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Oil Prices Up Or Down From Here

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Unlike the experts I always correct any economic analysis for currency deflation via inflation. I've just run that analysis for oil prices which yielded the following:

150117-3.png

The real oil price is now below the trend line. It’s also 15% below the real average of $57.08 but it’s 7% above the real median price of $45.57. So which way from here? Unlike some on this site I have no idea and so I gave up trading a long time ago. That said I bought a healthy chunk of BP early this week because my mechanical investment strategy said it looked like a good idea.

Anybody else buying Oil & Gas Producers like Shell and BP or Oil Equipment, Services & Distribution companies like AMEC Foster Wheeler and Petrofac?

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Down!

I think that shale gas/oil is pushing down on the price of oil like how the low paid EU worker, pushes down on the average wage, and it doesn't even need to be pumped/employed, but it's lurking around in the background like Damocles sword, ready to spear any price/wage inflation.

This could go on for years.... maybe.

Edited by XswampyX

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Down!

I think that shale gas/oil is pushing down on the price of oil like how the low paid EU worker, pushes down on the average wage, and it doesn't even need to be pumped/employed, but it's lurking around in the background like Damocles sword, ready to spear any price/wage inflation.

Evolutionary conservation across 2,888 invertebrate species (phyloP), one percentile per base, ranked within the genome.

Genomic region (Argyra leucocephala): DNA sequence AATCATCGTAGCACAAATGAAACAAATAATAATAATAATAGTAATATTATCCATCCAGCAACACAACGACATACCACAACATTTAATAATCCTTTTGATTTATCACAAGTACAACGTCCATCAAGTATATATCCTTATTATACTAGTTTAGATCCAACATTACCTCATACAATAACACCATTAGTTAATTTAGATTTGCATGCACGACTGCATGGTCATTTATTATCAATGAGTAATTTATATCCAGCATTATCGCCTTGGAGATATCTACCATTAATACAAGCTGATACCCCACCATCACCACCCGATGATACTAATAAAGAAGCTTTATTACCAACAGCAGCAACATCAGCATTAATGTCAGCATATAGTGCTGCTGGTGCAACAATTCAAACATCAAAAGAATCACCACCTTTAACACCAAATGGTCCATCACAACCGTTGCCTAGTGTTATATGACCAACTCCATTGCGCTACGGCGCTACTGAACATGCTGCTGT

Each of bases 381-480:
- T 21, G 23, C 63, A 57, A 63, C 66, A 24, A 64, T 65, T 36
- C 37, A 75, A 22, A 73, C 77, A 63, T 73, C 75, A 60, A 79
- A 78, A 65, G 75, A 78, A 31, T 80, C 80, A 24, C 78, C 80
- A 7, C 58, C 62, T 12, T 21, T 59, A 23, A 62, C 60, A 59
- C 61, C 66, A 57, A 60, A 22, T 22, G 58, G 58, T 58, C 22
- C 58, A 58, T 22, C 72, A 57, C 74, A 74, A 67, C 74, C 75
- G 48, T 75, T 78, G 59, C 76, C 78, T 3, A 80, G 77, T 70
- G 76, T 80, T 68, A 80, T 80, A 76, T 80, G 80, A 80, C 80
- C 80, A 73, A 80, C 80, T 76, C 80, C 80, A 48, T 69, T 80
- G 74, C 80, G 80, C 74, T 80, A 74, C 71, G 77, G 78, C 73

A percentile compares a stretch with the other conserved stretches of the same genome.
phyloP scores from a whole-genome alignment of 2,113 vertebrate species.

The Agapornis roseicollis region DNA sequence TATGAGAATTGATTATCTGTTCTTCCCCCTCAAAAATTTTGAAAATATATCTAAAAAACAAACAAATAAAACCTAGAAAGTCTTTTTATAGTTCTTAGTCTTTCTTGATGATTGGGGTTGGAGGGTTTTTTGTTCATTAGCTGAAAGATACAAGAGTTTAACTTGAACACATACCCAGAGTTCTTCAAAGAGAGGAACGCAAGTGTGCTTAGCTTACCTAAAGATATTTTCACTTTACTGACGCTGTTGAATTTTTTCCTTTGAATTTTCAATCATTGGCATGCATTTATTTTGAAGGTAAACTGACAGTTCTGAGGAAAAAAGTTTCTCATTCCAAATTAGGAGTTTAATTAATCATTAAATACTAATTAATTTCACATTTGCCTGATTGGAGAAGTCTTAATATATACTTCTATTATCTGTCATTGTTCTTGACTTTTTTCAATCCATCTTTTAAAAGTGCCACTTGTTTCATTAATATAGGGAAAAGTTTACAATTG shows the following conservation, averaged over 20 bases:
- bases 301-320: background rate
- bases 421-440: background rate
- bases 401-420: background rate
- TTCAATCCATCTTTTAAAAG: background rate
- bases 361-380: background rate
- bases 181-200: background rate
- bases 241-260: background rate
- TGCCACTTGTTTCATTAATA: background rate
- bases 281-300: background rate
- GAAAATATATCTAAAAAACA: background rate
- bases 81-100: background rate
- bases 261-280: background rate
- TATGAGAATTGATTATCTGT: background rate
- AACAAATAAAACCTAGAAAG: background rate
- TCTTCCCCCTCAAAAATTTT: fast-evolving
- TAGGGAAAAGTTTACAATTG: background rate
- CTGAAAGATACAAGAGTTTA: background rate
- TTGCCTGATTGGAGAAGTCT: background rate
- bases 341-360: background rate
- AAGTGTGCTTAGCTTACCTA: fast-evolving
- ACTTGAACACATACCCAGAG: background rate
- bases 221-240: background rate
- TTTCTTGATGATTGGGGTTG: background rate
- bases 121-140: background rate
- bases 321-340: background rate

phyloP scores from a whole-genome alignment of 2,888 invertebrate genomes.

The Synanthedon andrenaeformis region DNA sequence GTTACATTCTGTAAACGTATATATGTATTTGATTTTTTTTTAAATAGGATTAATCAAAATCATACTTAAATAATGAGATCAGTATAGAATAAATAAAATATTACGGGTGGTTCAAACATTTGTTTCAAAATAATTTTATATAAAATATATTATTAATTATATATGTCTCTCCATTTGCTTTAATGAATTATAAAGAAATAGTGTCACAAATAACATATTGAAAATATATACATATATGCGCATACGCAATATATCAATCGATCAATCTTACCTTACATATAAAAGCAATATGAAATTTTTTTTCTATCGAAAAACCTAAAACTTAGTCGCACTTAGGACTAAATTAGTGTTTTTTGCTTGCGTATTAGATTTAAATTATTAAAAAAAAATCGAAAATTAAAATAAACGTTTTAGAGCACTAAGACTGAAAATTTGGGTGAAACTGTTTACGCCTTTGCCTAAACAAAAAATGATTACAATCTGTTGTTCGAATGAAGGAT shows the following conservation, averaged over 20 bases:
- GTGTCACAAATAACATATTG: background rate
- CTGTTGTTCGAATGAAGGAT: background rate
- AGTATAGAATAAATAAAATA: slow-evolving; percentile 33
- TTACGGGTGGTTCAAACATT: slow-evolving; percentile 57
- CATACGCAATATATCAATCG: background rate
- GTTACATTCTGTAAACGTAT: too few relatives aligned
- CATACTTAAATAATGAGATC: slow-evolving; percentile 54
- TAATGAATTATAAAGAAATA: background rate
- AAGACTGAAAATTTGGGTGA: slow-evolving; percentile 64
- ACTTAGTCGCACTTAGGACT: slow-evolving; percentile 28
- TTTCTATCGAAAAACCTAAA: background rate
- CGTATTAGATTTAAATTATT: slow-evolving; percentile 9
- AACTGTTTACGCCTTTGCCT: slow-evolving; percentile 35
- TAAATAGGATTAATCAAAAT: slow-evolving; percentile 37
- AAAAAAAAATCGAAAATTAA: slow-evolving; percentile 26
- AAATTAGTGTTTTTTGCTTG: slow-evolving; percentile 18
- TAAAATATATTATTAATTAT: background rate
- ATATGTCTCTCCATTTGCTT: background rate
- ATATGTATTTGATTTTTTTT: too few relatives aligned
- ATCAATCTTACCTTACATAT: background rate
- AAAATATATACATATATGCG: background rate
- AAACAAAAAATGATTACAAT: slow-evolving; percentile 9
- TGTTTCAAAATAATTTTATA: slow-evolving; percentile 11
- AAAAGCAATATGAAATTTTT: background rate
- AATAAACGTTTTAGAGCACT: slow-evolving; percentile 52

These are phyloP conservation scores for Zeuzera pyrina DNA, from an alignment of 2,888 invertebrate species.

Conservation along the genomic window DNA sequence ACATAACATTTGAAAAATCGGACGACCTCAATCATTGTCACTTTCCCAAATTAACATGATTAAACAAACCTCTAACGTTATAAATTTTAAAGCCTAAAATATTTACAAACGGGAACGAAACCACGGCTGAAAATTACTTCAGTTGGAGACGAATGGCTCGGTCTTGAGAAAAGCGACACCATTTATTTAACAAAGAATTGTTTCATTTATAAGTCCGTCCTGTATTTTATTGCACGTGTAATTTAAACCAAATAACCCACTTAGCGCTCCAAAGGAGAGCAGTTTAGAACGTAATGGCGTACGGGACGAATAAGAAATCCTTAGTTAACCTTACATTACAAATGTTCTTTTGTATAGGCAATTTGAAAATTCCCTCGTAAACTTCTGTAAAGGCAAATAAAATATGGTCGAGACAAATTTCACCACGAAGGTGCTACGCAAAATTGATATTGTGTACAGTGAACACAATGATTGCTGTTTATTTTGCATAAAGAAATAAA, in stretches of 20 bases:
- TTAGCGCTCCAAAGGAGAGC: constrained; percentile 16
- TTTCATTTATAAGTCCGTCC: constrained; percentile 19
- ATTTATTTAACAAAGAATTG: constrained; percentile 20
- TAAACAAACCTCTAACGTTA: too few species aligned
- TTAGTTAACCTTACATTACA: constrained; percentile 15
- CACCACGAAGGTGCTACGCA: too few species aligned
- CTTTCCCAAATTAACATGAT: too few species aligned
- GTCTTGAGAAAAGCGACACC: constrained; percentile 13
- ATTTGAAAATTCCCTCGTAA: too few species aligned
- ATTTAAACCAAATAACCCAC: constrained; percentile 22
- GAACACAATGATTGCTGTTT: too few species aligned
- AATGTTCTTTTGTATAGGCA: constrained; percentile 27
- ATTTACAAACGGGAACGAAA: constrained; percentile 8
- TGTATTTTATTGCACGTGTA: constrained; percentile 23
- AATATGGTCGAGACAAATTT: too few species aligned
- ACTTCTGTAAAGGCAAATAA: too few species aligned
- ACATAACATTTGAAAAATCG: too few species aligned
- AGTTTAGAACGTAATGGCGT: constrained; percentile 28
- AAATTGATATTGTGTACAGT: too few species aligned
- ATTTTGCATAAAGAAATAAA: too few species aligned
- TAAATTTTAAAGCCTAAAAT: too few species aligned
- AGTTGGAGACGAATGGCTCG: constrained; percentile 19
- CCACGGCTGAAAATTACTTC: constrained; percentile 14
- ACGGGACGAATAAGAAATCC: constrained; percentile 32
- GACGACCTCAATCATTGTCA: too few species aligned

This could go on for years.... maybe.

But once all that shale gas/oil equipment is rusted from non-use and Russia has been given an appropriate level of punishment do prices go back up again?

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Well yes, but that's a whole different problem, think of the 1970's.... we can discuss that, when it happens. It will be more end of days stuff! :D

Also if they don't need to actually pump any of the shale gas/oil, then how long will it last?

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There was a 20 year bear market followed by a 10 year bull which looks like it's just finished.

Due to the oscillations of markets coming quicker (caused by feedback from technology), I would say that were at the start of a 5 year Bear market followed by a 3 year bull commencing in 2020.

But then again anything could happen. Perhaps 'free' energy will come to market via cold fusion etc.

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Oh goody, another oil thread.

What the USD does is now the key isn't it - of the USD goes down next week, for example, then surely commodities would rise in price... such as gold and oil, etc?

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Oh goody, another oil thread.

What the USD does is now the key isn't it - of the USD goes down next week, for example, then surely commodities would rise in price... such as gold and oil, etc?

I have some of that but let's not go there...

Edited by wish I could afford one

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Probably.